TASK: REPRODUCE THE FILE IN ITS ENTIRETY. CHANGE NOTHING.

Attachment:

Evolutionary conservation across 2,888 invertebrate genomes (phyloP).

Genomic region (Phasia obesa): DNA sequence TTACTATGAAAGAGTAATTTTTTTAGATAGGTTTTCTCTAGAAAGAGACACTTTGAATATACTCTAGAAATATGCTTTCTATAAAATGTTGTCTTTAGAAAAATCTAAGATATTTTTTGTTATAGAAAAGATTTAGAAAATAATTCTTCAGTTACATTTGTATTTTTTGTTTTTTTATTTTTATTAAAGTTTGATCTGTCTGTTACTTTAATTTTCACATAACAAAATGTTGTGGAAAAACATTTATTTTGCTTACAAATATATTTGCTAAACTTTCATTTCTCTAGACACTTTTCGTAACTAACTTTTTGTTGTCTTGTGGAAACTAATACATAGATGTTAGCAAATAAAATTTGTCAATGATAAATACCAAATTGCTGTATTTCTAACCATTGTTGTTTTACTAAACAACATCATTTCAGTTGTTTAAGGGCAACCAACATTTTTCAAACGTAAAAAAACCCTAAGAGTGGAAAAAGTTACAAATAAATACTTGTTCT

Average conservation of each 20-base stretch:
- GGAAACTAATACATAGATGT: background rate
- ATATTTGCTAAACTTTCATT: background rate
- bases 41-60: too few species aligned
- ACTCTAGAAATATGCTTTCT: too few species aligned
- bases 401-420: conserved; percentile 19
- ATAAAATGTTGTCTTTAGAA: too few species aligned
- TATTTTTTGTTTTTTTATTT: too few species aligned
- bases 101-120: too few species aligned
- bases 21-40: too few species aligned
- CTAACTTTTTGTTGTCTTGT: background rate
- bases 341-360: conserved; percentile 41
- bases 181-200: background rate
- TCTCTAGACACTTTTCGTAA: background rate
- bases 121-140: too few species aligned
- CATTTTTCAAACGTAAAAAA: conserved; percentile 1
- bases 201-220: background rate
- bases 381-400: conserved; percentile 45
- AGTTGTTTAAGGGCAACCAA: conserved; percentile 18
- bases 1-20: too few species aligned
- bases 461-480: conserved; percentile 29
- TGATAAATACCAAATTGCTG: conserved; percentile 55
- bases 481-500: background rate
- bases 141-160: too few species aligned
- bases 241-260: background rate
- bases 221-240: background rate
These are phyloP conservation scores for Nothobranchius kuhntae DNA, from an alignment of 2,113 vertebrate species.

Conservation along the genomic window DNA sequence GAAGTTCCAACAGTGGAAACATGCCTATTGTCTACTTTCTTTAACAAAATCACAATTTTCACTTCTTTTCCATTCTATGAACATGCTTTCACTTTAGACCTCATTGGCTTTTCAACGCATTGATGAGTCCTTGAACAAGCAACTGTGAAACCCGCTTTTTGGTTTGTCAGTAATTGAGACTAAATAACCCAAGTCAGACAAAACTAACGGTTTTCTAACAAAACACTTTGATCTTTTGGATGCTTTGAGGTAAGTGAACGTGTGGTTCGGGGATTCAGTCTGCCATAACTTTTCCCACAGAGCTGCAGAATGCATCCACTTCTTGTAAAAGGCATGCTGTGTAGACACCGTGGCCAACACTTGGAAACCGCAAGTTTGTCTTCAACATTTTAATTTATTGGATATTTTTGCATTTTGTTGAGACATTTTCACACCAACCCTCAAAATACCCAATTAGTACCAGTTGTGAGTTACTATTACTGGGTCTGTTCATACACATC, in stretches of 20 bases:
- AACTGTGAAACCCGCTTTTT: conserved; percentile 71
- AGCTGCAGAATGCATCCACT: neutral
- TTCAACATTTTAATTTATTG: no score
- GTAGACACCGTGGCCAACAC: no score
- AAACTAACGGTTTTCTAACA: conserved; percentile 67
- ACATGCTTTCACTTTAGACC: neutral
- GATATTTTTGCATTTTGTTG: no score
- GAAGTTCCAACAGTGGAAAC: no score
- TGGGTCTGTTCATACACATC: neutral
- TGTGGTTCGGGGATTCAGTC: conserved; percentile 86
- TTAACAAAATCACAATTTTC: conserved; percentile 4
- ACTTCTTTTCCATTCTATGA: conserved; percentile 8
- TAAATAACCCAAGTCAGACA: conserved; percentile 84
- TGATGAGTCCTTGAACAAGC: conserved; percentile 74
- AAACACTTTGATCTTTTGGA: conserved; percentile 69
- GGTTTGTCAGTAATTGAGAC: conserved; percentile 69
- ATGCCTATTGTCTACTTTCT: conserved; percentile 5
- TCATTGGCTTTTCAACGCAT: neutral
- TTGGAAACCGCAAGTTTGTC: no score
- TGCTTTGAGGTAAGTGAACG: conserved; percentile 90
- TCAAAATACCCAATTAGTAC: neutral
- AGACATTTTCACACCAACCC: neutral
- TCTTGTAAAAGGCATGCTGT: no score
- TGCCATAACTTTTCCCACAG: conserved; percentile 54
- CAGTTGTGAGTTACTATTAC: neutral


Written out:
Evolutionary conservation across 2,888 invertebrate genomes (phyloP).

Genomic region (Phasia obesa): DNA sequence TTACTATGAAAGAGTAATTTTTTTAGATAGGTTTTCTCTAGAAAGAGACACTTTGAATATACTCTAGAAATATGCTTTCTATAAAATGTTGTCTTTAGAAAAATCTAAGATATTTTTTGTTATAGAAAAGATTTAGAAAATAATTCTTCAGTTACATTTGTATTTTTTGTTTTTTTATTTTTATTAAAGTTTGATCTGTCTGTTACTTTAATTTTCACATAACAAAATGTTGTGGAAAAACATTTATTTTGCTTACAAATATATTTGCTAAACTTTCATTTCTCTAGACACTTTTCGTAACTAACTTTTTGTTGTCTTGTGGAAACTAATACATAGATGTTAGCAAATAAAATTTGTCAATGATAAATACCAAATTGCTGTATTTCTAACCATTGTTGTTTTACTAAACAACATCATTTCAGTTGTTTAAGGGCAACCAACATTTTTCAAACGTAAAAAAACCCTAAGAGTGGAAAAAGTTACAAATAAATACTTGTTCT

Average conservation of each 20-base stretch:
- GGAAACTAATACATAGATGT: background rate
- ATATTTGCTAAACTTTCATT: background rate
- bases 41-60: too few species aligned
- ACTCTAGAAATATGCTTTCT: too few species aligned
- bases 401-420: conserved; percentile 19
- ATAAAATGTTGTCTTTAGAA: too few species aligned
- TATTTTTTGTTTTTTTATTT: too few species aligned
- bases 101-120: too few species aligned
- bases 21-40: too few species aligned
- CTAACTTTTTGTTGTCTTGT: background rate
- bases 341-360: conserved; percentile 41
- bases 181-200: background rate
- TCTCTAGACACTTTTCGTAA: background rate
- bases 121-140: too few species aligned
- CATTTTTCAAACGTAAAAAA: conserved; percentile 1
- bases 201-220: background rate
- bases 381-400: conserved; percentile 45
- AGTTGTTTAAGGGCAACCAA: conserved; percentile 18
- bases 1-20: too few species aligned
- bases 461-480: conserved; percentile 29
- TGATAAATACCAAATTGCTG: conserved; percentile 55
- bases 481-500: background rate
- bases 141-160: too few species aligned
- bases 241-260: background rate
- bases 221-240: background rate
These are phyloP conservation scores for Nothobranchius kuhntae DNA, from an alignment of 2,113 vertebrate species.

Conservation along the genomic window DNA sequence GAAGTTCCAACAGTGGAAACATGCCTATTGTCTACTTTCTTTAACAAAATCACAATTTTCACTTCTTTTCCATTCTATGAACATGCTTTCACTTTAGACCTCATTGGCTTTTCAACGCATTGATGAGTCCTTGAACAAGCAACTGTGAAACCCGCTTTTTGGTTTGTCAGTAATTGAGACTAAATAACCCAAGTCAGACAAAACTAACGGTTTTCTAACAAAACACTTTGATCTTTTGGATGCTTTGAGGTAAGTGAACGTGTGGTTCGGGGATTCAGTCTGCCATAACTTTTCCCACAGAGCTGCAGAATGCATCCACTTCTTGTAAAAGGCATGCTGTGTAGACACCGTGGCCAACACTTGGAAACCGCAAGTTTGTCTTCAACATTTTAATTTATTGGATATTTTTGCATTTTGTTGAGACATTTTCACACCAACCCTCAAAATACCCAATTAGTACCAGTTGTGAGTTACTATTACTGGGTCTGTTCATACACATC, in stretches of 20 bases:
- AACTGTGAAACCCGCTTTTT: conserved; percentile 71
- AGCTGCAGAATGCATCCACT: neutral
- TTCAACATTTTAATTTATTG: no score
- GTAGACACCGTGGCCAACAC: no score
- AAACTAACGGTTTTCTAACA: conserved; percentile 67
- ACATGCTTTCACTTTAGACC: neutral
- GATATTTTTGCATTTTGTTG: no score
- GAAGTTCCAACAGTGGAAAC: no score
- TGGGTCTGTTCATACACATC: neutral
- TGTGGTTCGGGGATTCAGTC: conserved; percentile 86
- TTAACAAAATCACAATTTTC: conserved; percentile 4
- ACTTCTTTTCCATTCTATGA: conserved; percentile 8
- TAAATAACCCAAGTCAGACA: conserved; percentile 84
- TGATGAGTCCTTGAACAAGC: conserved; percentile 74
- AAACACTTTGATCTTTTGGA: conserved; percentile 69
- GGTTTGTCAGTAATTGAGAC: conserved; percentile 69
- ATGCCTATTGTCTACTTTCT: conserved; percentile 5
- TCATTGGCTTTTCAACGCAT: neutral
- TTGGAAACCGCAAGTTTGTC: no score
- TGCTTTGAGGTAAGTGAACG: conserved; percentile 90
- TCAAAATACCCAATTAGTAC: neutral
- AGACATTTTCACACCAACCC: neutral
- TCTTGTAAAAGGCATGCTGT: no score
- TGCCATAACTTTTCCCACAG: conserved; percentile 54
- CAGTTGTGAGTTACTATTAC: neutral